**Call Backspread:**

The call backspread (reverse call ratio spread) is a bullish strategy in options trading that involves selling a number of call options and buying more call options of the same underlying stock and expiration date at a higher strike price. It is an unlimited profit, limited risk options trading strategy that is taken when the options trader thinks that the underlying stock will experience significant upside movement in the near term.

A 2:1 call backspread can be implemented by selling a number of calls at a lower strike and buying twice the number of calls at a higher strike.

**Profit:**

The call back spread profits when the stock price makes a strong move to the upside beyond the upper breakeven point. There is no limit to the maximum possible profit.

- Maximum Profit = Unlimited
- Profit Achieved When Price of Underlying >= 2 x Strike Price of Long Call - Strike Price of Short Call +/- Net Premium Paid/Received
- Profit = Price of Underlying - Strike Price of Long Call - Max Loss

**Risk:**

Maximum loss for the call back spread is limited and is taken when the underlying stock price at expiration is at the strike price of the long calls purchased. At this price, both the long calls expire worthless while the short call expires in the money. Maximum loss is equal to the intrinsic value of the short call plus or minus any debit or credit taken when putting on the spread.

- Max Loss = Strike Price of Long Call - Strike Price of Short Call +/- Net Premium Paid/Received + Commissions Paid
- Max Loss Occurs When Strike Price of Long Call

**Breakeven point(s):**

There are 2 break-even points for the call backspread position. The breakeven points can be calculated using the following formulae.

- Upper Breakeven Point = Strike Price of Long Call + Points of Maximum Loss
- Lower Breakeven Point = Strike Price of Short Call

**Example:**

Suppose XYZ stock is trading at $43 in June. An options trader executes a 2:1 call backspread by selling a JUL 40 call for $400 and buying two JUL 45 calls for $200 each. The net debit/credit taken to enter the trade is zero.

On expiration in July, if XYZ stock is trading at $45, both the JUL 45 calls expire worthless while the short JUL 40 call expires in the money with $500 in intrinsic value. Buying back t his call to close the position will result in the maximum loss of $500 for the options trader.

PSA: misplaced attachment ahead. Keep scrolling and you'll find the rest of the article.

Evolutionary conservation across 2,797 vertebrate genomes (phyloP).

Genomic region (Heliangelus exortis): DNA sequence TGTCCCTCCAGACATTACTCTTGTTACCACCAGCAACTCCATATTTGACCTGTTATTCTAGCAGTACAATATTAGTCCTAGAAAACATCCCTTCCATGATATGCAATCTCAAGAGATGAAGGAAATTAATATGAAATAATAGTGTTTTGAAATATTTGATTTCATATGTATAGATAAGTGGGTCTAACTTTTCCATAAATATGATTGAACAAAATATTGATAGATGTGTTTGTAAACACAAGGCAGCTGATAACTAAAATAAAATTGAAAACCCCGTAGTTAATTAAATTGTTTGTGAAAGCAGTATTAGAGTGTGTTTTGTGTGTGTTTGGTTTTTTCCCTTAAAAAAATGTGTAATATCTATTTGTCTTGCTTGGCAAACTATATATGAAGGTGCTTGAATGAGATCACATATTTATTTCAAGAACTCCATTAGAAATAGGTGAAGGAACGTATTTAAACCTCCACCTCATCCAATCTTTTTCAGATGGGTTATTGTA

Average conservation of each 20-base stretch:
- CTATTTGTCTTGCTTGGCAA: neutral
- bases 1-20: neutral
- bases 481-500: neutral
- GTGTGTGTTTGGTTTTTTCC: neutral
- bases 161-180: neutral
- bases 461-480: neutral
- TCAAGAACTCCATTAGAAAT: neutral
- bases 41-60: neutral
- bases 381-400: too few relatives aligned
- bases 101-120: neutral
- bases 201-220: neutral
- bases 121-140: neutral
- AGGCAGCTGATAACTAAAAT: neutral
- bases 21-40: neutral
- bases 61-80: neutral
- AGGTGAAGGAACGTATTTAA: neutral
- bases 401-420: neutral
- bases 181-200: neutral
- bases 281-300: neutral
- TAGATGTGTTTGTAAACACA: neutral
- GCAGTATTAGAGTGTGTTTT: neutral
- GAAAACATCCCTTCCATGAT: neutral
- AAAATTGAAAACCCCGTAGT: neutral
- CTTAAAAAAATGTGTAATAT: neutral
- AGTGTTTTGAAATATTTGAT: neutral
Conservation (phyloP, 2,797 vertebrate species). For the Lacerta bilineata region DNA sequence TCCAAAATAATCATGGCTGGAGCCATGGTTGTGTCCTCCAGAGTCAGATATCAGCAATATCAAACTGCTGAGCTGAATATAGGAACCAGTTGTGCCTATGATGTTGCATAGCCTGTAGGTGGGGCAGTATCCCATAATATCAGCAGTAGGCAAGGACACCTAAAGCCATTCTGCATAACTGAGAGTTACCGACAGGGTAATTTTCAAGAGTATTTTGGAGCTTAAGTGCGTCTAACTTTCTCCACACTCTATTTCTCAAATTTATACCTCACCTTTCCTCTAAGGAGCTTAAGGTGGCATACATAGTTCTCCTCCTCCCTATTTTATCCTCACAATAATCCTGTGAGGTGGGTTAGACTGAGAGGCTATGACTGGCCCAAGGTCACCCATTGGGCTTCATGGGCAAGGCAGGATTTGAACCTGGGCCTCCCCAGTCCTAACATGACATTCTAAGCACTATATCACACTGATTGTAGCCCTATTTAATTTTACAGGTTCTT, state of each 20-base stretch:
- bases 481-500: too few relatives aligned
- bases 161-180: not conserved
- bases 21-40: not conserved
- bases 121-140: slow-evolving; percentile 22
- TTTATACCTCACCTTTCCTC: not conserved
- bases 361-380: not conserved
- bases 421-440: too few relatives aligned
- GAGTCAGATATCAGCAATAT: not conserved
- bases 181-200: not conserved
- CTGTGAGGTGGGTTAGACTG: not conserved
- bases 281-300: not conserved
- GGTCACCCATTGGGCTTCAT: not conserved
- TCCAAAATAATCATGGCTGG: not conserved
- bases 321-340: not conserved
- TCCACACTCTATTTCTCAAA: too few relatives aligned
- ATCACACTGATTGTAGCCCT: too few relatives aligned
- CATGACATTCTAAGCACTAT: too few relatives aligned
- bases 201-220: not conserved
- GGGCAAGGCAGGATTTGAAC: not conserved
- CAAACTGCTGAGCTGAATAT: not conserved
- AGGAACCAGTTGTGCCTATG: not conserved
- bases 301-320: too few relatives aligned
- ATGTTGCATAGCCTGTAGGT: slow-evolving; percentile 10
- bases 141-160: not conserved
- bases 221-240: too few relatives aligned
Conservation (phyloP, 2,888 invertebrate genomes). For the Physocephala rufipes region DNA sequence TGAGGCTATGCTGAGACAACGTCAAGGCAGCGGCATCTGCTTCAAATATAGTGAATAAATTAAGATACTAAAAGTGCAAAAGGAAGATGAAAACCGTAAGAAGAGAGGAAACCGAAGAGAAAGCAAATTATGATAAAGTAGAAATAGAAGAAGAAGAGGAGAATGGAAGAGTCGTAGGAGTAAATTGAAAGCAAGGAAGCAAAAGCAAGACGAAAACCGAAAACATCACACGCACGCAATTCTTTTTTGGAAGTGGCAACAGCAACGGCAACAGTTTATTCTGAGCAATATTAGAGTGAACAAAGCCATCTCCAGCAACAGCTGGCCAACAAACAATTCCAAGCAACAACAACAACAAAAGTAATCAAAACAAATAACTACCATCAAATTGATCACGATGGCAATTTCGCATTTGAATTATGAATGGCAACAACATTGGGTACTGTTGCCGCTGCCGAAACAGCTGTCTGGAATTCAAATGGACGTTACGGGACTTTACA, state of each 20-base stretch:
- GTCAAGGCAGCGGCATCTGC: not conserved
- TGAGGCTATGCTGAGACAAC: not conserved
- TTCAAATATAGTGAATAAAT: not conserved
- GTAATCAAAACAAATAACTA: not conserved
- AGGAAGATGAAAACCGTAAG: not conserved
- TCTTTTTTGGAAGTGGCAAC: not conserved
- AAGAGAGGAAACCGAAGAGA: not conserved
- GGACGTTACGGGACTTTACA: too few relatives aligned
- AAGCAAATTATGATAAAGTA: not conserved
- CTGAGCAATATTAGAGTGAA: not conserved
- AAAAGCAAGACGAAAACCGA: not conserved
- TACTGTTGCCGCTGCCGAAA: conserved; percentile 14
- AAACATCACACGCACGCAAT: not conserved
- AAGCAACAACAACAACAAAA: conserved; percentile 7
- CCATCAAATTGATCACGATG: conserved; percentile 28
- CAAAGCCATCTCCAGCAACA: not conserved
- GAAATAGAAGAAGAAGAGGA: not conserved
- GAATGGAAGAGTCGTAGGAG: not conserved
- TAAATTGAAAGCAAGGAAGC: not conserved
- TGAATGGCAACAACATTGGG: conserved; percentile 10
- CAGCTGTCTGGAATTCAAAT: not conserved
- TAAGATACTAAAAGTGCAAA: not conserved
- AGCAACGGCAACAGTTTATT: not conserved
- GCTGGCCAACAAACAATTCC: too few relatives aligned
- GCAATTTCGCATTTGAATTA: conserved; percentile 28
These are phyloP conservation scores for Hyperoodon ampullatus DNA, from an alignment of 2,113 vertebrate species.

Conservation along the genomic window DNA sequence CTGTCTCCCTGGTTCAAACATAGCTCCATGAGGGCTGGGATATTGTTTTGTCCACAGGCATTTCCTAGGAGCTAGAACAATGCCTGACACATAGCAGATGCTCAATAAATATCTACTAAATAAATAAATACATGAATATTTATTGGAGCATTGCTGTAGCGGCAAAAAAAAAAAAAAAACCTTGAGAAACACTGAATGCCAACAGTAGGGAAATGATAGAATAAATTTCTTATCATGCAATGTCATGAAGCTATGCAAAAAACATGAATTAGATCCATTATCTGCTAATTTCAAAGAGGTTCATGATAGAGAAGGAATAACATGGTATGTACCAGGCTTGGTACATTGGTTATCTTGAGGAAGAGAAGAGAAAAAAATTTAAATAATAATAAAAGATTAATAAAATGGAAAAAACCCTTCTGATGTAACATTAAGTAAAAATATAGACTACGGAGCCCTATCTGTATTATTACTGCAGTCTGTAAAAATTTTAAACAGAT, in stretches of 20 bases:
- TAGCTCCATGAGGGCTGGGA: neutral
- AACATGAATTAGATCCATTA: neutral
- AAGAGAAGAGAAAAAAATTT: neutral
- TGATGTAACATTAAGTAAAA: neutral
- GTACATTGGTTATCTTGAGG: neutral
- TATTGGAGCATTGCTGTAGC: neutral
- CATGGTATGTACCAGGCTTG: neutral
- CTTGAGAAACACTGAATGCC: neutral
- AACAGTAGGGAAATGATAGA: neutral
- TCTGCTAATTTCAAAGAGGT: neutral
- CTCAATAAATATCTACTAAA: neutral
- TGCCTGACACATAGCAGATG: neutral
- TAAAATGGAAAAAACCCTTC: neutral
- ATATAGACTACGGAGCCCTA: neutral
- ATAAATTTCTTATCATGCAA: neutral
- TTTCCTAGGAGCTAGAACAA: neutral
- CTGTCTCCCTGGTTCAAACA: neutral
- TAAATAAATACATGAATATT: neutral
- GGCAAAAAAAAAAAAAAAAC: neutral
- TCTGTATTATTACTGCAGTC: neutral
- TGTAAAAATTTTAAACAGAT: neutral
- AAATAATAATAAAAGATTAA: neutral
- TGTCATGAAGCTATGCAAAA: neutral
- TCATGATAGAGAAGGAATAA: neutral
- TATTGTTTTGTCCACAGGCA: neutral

If XYZ stock rallies and is trading at $50 on expiration in July, all the options will expire in the money. The short JUL 40 call is worth $1000 and needs to be bought back to close the position. Since the two JUL 45 call bought is now worth $500 each, their combined value of $1000 is just enough to offset the losses from the written call. Therefore, he achieves breakeven at $50.

Beyond $50 though, there will be no limit to the gains possible. For example, at $60, each long JUL 45 call will be worth $1500 while his single short JUL 40 call is only worth $2000, resulting in a profit of $1000.

If the stock price had dropped to $40 or below at expiration, all the options involved will expire worthless. Since the net debit to put on this trade is zero, there is no resulting loss.

**Bull Calendar Spread:**

Using calls, the bull calendar spread strategy can be setup by buying long term slightly out-of-the-money calls and simultaneously writing an equal number of near month calls of the same underlying security with the same strike price.

The options trader applying this strategy is bullish for the long term and is selling the near month calls with the the intention to ride the long term calls for free.

Trade: Sell 1 Near Term OTM Call + Buy 1 Long Term ATM Call

**Profit: Unlimited**

Once the near month options expire worthless, this strategy turns into a discounted long call strategy and so the upside profit potential for the bull calendar spread becomes unlimited.

**Risk:**

The maximum possible loss for the bull calendar spread is limited to the initial debit taken to put on the spread. This happens when the stock price goes down and stays down until expiration of the longer term call.

**Example:**

In June, an options trader believes that XYZ stock trading at $40 is going to rise gradually over the next four months. He enters a bull calendar spread by buying an OCT 45 out-of-the-money call for $200 and writing a JUL 45 out-of-the-money call for $100. The net investment required to put on the spread is a debit of $100.

In July, The stock price of XYZ goes up to $42 and the JUL 45 call expires worthless. Subsequently, the price of XYZ stock rises to $49 in October. The OCT 45 call expires in the money and is worth $400 on expiration. Since the initial debit taken to enter the trade is $100, his profit comes to $300.

Suppose the price of XYZ did not rise much and remains at or below $45 all the way until expiration of the long term call in October, the trader will lose the initial debit of $100 as both calls expire worthless.

**Naked puts:**

strategy involving the selling of put options

**Trade:**Sell 1 ATM Put

**Profit:**Limited

- Max Profit = Premium Received - Commissions Paid
- Max Profit Achieved When Price of Underlying >= Strike Price of Short Put

**Risk:**

- Maximum Loss = Unlimited
- Loss Occurs When Price of Underlying < Strike Price of Short Put - Premium Received
- Loss = Strike Price of Short Put - Price of Underlying - Premium Received + Commissions Paid

Breakeven Point = Strike Price of Short Put - Premium Received

**Example:**

Suppose XYZ stock is trading at $45 in June. An options trader writes an uncovered JUL 45 put for $200.

If XYZ stock rallies to $50 on expiration, the JUL 45 put expires worthless and the trader gets to keep the $200 in premim as profit. This is also his maximum profit and is achieved as long as XYZ stock trades above $45 on options expiration date.

If instead XYZ stock drops to $40 on expiration, then the JUL 45 put expires in the money with $500 in intrinsic value. The JUL 45 put needs to be bought back for $500 and subtracting the initial credit of $200 taken, the resulting net loss is $300